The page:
Hostyn expressed hope that signing the Montréal Pledge is just the beginning of helping Kingston grow into a multi-species city and a forest “that invites the wisdom and the voices of the generations who have come before us — one that unleashes the imagination of the current generation, especially our youth, and one that remembers our responsibilities towards the generations [of species] yet to come.”

Next, Prusha Balaratnam, a fourth-year student at Queen’s University, spoke in favour of the City signing the Montréal Pledge. She noted her appreciation of Kingston’s “beauty of biodiversity” and highlighted “the importance of making a conscious effort to protect it. “

“Today we stand at a pivotal point that can not only shape the immediate future of Kingston but also impact generations to come. [Signing the pledge] is a golden opportunity that aligns with our collective vision for sustainable and inclusive Kingston,” Balaratnam said, pointing out that The Montréal Pledge program is a pragmatic approach that aligns with Council’s 2023 to 2026 Strategic Plan.”

“Not only does the Montréal Pledge enable projects that consider biodiversity, but it also fosters a resilient community… It would be a shame for Kingston to miss out on an opportunity that aligns with their goals and commitment to a sustainable future.” 

The report noted, “To become a signatory to The Montréal Pledge requires either an official letter from the Mayor or [the adoption of] a City Council resolution to this effect. No requirements are associated with becoming a signatory city… All commitments made under the Pledge are voluntary and there is no requirement for annual reporting or progress tracking.” However, signatory cities may choose to track their progress towards the 15 pledge commitments by registering with and using the CitiesWithNature platform.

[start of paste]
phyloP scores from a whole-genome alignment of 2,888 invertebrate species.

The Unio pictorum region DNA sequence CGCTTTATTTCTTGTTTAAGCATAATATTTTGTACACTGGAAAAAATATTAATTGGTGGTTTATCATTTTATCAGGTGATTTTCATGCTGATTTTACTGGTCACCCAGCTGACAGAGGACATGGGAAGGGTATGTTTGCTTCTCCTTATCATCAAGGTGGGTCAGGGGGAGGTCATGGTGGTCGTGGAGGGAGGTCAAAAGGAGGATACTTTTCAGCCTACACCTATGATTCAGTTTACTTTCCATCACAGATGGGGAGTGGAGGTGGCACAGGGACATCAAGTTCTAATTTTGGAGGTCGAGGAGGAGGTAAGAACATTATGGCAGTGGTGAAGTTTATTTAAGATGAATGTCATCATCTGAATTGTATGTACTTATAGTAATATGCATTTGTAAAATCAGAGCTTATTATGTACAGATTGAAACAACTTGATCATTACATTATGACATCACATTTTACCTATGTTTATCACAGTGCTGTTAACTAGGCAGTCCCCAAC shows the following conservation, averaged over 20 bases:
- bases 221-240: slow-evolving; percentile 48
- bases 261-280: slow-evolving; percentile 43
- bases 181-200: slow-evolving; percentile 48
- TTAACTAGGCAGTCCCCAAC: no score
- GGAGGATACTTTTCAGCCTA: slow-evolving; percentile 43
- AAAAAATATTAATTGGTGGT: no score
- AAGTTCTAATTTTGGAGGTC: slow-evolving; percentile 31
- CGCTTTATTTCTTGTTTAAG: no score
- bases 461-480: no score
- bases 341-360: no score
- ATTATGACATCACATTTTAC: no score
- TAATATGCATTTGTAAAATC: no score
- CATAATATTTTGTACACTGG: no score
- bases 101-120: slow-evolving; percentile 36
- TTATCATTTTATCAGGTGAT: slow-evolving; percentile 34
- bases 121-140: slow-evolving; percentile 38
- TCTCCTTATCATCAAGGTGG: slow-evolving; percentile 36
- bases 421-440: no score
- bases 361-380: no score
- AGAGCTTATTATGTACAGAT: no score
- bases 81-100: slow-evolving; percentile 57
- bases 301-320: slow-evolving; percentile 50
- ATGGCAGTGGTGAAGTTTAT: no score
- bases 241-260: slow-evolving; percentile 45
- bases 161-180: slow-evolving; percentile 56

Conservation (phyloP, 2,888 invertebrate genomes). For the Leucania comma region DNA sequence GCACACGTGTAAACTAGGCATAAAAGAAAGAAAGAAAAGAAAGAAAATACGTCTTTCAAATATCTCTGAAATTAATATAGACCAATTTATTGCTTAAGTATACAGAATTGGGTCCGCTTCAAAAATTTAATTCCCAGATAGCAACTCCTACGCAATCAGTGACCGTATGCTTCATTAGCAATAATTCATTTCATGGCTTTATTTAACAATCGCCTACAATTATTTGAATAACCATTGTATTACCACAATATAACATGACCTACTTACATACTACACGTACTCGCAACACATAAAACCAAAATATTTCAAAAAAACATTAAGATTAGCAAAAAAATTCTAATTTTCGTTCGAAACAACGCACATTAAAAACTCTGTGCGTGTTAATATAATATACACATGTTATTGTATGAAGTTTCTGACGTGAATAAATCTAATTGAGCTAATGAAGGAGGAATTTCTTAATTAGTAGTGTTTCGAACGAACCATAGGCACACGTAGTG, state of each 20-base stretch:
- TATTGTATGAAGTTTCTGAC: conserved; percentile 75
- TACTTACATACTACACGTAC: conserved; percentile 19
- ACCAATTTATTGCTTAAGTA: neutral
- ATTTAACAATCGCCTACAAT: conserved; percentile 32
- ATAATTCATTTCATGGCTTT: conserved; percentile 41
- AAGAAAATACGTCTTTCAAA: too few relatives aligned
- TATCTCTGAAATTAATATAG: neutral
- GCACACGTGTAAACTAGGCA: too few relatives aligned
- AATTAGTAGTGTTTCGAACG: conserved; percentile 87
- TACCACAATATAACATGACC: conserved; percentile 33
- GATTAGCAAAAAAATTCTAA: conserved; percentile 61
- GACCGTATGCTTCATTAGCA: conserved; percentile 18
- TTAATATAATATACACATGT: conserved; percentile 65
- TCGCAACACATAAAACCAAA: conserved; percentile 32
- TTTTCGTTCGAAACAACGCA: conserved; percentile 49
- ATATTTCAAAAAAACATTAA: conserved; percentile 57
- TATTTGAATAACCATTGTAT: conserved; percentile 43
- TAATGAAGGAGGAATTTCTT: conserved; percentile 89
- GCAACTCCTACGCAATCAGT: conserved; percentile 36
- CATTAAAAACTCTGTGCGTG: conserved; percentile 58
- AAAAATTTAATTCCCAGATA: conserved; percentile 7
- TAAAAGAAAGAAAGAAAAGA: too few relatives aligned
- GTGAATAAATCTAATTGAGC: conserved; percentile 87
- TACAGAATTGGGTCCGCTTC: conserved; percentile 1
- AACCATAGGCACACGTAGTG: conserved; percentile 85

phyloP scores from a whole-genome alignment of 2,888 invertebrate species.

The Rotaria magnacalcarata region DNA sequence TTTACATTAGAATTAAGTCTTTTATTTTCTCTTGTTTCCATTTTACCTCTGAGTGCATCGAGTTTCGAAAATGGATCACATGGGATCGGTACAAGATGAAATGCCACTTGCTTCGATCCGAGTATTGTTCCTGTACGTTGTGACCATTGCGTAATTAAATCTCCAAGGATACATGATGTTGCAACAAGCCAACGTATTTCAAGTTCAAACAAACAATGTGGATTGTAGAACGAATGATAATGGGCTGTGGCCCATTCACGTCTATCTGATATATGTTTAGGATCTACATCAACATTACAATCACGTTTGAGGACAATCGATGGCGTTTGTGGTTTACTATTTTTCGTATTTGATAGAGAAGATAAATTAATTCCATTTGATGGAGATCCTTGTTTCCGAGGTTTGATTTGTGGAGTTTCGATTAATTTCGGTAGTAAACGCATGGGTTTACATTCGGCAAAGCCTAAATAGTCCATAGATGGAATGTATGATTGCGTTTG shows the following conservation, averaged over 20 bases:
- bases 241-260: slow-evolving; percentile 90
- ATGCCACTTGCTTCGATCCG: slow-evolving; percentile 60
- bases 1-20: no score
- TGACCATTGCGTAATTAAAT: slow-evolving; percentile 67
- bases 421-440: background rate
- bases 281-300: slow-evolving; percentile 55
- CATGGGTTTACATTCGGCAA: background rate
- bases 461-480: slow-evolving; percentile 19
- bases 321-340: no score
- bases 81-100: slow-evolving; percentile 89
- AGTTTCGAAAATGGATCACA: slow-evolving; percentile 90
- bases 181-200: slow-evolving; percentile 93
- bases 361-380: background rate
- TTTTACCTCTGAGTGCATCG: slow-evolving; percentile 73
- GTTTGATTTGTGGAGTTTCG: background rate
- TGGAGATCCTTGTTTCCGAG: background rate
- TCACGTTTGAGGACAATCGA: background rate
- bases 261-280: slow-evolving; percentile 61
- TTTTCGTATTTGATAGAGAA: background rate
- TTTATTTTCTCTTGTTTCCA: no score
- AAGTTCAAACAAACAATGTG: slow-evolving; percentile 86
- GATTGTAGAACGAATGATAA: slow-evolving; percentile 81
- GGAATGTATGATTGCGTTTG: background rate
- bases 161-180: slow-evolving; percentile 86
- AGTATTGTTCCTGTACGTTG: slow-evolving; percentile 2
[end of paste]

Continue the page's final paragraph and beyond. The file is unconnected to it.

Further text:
Council’s 2023-2026 Strategic Plan includes a commitment to establish a strategy for protecting and enhancing biodiversity in the city by reviewing models such as the Montréal Biodiversity Pledge, defining existing initiatives, and identifying additional actions based on the international framework of Sustainable Development Goals. 

In the end, Council voted without discussion to support the move. The Mayor was authorized to sign and submit a letter of support to the City of Montréal for the City of Kingston to become a signatory of The Montréal Pledge. Council also directed staff to register and track the City of Kingston’s progress towards the Montréal Pledge on the CitieswithNature registry.

The agenda from this meeting of Kingston City Council can be found on the City of Kingston’s council meetings webpage, and the meeting can be viewed in its entirety on the Kingston City Council YouTube channel.

One thought on “Kingston to sign Montréal Pledge committing to biodiversity

  • Curious that the Mayor signed the Montreal Pledge but was the sole vote in Council to allow further installation of methane gas lines throughout Ontario. Biodiversity cannot be separated from fossil fuel-caused climate change.